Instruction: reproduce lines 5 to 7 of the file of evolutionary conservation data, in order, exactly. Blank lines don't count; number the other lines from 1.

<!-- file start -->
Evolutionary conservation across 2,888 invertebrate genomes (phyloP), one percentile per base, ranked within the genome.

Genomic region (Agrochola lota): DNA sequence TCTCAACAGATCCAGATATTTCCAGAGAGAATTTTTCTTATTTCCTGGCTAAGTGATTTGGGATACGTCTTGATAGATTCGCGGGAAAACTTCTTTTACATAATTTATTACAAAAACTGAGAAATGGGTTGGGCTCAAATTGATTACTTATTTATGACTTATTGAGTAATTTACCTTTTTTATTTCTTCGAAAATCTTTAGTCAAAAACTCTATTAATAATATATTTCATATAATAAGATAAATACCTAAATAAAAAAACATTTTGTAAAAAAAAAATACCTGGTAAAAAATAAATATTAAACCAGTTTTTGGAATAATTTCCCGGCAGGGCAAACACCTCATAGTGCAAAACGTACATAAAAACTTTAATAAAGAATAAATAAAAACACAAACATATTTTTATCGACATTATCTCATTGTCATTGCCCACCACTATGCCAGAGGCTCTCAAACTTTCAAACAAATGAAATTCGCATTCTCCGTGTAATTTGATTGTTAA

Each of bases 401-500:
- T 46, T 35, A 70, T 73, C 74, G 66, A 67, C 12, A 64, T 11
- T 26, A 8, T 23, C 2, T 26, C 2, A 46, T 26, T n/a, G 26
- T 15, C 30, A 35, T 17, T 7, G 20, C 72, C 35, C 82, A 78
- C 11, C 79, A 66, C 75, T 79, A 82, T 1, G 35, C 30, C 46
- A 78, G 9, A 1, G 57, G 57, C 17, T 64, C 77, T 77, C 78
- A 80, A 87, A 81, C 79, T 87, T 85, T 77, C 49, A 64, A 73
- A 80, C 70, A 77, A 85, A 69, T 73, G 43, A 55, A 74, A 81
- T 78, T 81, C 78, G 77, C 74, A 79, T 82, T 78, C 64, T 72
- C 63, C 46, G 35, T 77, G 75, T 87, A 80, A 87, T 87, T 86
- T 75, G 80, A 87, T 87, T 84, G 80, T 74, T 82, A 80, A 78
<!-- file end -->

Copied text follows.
- T 26, A 8, T 23, C 2, T 26, C 2, A 46, T 26, T n/a, G 26
- T 15, C 30, A 35, T 17, T 7, G 20, C 72, C 35, C 82, A 78
- C 11, C 79, A 66, C 75, T 79, A 82, T 1, G 35, C 30, C 46